For an example:

var chat = $.connection.chatHub;

chat.client.NewMessage = function (Cl_Name, Cl_Message) {

    // Display name and message

    var encryptedName = $('<div />').text(Cl_Name).html();

    var encryptedMessage = $('<div />').text(Cl_Message).html();

    // Adding Message

    $('#Chats').append('<li><strong>' + htmlEncode(Cl_Name)

        + '</strong>: ' + htmlEncode(Cl_Message) + '</li>');


In the code above the web client method displays the chats explanation would handled securely by calling the html() method.

Auto generated JavaScript proxy files

It is also possible that the automatic file generation is to be disabled in case of not including all of the hubs and methods in the JavaScript proxy file for each user. You can easily disable the automatic generation by setting EnableJavaScriptProxies to false. You might choose this option if you have multiple hubs and methods.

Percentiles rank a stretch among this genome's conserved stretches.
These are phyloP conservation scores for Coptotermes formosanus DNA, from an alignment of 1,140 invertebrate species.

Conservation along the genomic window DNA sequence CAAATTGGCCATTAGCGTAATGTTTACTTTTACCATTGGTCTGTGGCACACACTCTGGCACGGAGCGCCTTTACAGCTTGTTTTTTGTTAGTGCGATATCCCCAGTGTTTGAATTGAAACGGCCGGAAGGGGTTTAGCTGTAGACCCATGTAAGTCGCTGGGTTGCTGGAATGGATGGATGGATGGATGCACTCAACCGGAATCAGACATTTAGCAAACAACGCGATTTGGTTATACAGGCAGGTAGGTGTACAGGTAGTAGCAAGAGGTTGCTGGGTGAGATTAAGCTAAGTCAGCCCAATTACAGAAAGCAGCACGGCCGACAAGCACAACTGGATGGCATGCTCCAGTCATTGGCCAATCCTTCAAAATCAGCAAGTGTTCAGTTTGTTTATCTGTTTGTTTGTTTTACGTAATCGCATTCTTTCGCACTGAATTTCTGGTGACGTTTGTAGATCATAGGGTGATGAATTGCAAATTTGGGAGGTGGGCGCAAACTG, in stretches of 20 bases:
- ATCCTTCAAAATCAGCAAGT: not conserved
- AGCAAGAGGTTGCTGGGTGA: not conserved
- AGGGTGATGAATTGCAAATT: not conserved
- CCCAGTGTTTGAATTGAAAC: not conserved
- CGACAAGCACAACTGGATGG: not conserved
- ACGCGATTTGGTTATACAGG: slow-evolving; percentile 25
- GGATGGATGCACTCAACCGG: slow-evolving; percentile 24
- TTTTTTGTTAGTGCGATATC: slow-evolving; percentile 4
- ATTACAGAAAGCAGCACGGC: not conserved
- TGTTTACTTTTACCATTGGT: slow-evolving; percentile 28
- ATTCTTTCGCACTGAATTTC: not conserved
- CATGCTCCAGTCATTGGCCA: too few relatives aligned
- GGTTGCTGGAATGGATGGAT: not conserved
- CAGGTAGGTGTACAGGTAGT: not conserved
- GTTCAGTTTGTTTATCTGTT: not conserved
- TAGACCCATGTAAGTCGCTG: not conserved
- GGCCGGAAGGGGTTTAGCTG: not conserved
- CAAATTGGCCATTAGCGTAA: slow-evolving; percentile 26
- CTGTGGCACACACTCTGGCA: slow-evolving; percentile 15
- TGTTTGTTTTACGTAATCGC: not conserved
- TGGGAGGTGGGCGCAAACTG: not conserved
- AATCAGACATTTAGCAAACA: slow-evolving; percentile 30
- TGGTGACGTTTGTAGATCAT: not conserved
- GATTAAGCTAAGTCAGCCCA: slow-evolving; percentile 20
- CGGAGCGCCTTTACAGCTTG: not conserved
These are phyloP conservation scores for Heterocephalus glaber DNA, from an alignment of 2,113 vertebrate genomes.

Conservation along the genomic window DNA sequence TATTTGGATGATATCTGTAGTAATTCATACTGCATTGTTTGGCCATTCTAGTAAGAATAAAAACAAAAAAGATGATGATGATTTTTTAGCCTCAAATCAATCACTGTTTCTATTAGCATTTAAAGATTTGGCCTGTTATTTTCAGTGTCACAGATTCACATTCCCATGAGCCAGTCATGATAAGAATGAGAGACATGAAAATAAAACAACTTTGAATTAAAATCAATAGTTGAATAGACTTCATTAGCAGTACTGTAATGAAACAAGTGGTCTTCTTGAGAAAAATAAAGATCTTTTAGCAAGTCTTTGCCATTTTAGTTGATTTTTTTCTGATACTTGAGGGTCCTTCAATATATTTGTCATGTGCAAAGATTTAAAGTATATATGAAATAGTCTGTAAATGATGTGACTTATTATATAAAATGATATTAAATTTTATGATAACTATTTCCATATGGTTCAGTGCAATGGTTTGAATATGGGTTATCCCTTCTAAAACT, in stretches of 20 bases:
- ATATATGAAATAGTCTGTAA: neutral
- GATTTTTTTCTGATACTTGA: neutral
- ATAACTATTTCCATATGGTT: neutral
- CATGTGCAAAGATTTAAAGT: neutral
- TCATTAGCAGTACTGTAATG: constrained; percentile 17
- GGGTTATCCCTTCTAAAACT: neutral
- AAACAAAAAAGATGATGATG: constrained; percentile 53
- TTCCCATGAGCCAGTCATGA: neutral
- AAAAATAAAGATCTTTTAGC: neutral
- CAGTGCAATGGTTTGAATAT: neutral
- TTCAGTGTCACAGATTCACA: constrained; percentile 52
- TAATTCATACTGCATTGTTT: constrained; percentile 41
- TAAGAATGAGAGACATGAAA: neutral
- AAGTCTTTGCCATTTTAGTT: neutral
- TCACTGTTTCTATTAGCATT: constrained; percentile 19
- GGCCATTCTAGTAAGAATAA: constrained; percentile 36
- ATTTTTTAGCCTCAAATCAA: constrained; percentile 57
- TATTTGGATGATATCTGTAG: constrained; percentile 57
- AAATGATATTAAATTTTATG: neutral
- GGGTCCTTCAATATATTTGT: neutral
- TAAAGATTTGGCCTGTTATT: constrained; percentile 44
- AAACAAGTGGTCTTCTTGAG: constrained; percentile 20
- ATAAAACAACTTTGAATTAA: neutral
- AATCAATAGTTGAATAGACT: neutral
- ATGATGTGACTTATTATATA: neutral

For an example:

using Microsoft.AspNet.SignalR;

public partial class Startup


    public void Configuration(IAppBuilder MyApp)


        var hubconfigure = new HubConfiguration();

        hubconfigure.EnableJavaScriptProxies = false;





You should prevent passing exception objects to clients because the objects may expose essential information to the clients. You can call a method on the client-side that displays the error message.


This article has introduced you to security mechanisms used in applications using ASP.NET SignalR methodology. Thanks for reading.